The Coronavirus outbreak will affect the country’s remittance and manpower export as most remittance-sending countries are battling the global pandemic.
Experts said the adverse global effect of Coronavirus pandemic will affect Bangladesh’s migrant workers and their income in Saudi Arabia, UAE, United States, Kuwait, United Kingdom, Oman, Malaysia, Qatar, Italy and the rest of Europe.Bangladesh Bank data show that Bangladeshi expatriates sent home $1.07 billion in the first 19 days of March. Inward remittance stood at $380 million in the first week of March, which soared to $420 million in the second week, but dropped to $260 million in the third week of March.
Remittance is feared to drop in the next few weeks and months.
Currently, Bangladesh receives the highest volume of remittance from Saudi Arabia, followed by UAE, United States, Kuwait, United Kingdom, Oman, Malaysia, Qatar, Italy, Bahrain and South Korea. Other remittance-sending countries include Singapore, Hong Kong, Japan and Germany. But most of Bangladesh’s remittance hotshots are facing catastrophic impacts of the COVID 19 pandemic.
The country’s remittance inflow has been increasing every month since the government announced cash incentives on remittance transfers. But inward remittance started to fall from February from the onset of the global pandemic.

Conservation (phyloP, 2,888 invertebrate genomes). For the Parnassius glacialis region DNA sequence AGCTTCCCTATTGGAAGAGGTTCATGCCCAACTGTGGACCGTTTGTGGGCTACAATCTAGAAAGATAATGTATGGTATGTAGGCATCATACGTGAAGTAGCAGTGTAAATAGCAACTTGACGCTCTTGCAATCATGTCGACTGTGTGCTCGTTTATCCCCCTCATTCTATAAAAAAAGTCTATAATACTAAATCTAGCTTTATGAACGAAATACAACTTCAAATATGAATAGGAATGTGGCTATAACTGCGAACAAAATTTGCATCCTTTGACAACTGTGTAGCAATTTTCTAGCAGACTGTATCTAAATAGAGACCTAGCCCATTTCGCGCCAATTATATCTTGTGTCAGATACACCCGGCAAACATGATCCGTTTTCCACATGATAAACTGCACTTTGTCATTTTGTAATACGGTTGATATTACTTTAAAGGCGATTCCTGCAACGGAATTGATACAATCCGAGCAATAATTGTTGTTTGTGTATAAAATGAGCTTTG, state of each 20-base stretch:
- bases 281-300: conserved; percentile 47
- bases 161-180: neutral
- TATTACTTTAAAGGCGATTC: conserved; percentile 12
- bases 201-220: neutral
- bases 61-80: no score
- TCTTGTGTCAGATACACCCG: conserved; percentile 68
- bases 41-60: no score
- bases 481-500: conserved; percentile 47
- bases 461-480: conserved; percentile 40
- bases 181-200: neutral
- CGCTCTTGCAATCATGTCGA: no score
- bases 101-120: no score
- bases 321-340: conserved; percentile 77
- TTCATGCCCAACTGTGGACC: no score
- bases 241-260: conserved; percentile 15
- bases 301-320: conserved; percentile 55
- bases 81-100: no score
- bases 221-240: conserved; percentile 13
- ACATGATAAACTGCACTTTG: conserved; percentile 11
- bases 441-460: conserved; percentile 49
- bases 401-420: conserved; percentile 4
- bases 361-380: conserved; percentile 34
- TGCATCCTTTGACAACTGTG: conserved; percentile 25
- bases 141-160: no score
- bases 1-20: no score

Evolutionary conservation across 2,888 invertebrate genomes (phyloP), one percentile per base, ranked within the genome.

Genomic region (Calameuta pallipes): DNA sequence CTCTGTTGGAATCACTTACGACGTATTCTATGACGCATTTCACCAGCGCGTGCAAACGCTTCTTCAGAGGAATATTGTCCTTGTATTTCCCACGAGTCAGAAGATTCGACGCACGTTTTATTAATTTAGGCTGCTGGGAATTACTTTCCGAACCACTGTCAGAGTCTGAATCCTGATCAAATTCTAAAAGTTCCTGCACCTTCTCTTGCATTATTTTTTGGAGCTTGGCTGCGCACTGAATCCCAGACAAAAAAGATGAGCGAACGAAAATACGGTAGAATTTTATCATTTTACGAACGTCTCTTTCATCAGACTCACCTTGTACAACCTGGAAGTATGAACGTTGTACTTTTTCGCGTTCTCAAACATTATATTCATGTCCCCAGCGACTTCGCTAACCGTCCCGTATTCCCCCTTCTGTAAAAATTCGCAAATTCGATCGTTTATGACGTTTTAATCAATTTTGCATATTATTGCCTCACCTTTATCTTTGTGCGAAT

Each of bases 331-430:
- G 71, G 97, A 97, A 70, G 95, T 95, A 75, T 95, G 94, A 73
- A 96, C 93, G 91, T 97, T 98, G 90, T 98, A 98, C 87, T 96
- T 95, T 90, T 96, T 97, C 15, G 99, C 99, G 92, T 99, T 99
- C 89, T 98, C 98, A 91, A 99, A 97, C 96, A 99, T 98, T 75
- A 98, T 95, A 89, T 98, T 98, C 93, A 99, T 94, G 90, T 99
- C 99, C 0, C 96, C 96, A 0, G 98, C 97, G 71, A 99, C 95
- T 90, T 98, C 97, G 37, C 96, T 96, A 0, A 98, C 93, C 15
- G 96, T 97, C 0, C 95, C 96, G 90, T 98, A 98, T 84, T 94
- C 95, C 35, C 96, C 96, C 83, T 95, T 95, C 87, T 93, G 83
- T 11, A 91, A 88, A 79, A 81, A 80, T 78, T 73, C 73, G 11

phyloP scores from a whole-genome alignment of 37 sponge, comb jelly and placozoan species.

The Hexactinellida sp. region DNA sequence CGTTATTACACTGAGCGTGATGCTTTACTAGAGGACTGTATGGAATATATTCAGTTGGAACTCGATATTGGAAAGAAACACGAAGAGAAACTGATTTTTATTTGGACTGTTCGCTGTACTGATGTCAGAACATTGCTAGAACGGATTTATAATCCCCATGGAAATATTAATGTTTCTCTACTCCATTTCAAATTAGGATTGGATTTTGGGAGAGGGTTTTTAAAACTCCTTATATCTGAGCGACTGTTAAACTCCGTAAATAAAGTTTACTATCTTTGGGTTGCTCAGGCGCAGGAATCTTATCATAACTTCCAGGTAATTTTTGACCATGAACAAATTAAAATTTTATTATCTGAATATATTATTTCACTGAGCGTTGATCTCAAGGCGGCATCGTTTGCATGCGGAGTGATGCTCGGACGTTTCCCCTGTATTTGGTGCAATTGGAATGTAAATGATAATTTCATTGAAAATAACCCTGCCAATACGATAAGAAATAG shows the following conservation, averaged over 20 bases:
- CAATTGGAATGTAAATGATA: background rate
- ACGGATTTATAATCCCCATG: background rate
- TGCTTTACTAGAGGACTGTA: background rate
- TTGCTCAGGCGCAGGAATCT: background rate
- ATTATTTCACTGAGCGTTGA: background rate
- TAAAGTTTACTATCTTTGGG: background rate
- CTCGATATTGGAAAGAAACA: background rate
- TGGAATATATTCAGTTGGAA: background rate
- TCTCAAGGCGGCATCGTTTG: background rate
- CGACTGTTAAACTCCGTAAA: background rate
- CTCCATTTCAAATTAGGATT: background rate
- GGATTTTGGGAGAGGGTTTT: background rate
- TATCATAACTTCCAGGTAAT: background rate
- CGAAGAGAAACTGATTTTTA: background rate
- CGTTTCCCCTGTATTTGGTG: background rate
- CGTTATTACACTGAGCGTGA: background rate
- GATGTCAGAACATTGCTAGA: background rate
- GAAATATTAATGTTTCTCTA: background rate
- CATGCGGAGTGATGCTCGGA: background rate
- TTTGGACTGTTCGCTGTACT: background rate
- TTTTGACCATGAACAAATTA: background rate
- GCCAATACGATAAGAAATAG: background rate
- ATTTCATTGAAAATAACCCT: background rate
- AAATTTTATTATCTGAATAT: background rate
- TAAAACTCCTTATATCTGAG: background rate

Inward remittance stood $1.6 billion in January and $1.4 billion in February this year. In the first eight months of the current fiscal year (July-February), Bangladesh fetched $12.5 billion in remittances, which is around 20 per cent higher than the same period a year ago.
Salim Reza, secretary of the expatriates’ welfare and overseas employment (EWOE) ministry, told the Daily Sun, “We expected that remittance income will cross $20 billion this year but the Coronavirus situation may hinder this prospect.”The country’s inward remittance stood at more than $18 billion in 2019, which was 16.2 per cent higher than that of 2018.
Bangladesh sent 701,000 workers abroad with jobs in 2019. Of them, 111,000 were women workers. Among the workers, 44 per cent was skilled and 22 per cent semi-skilled. This year, the government targeted to send abroad more than 750,000 workers.
This year the government has plans to send workers to new destinations and already started sending workers to some new countries including Seychelles, Herzegovina and China.
But the Covid 19 pandemic will affect the target, Salim Reza said.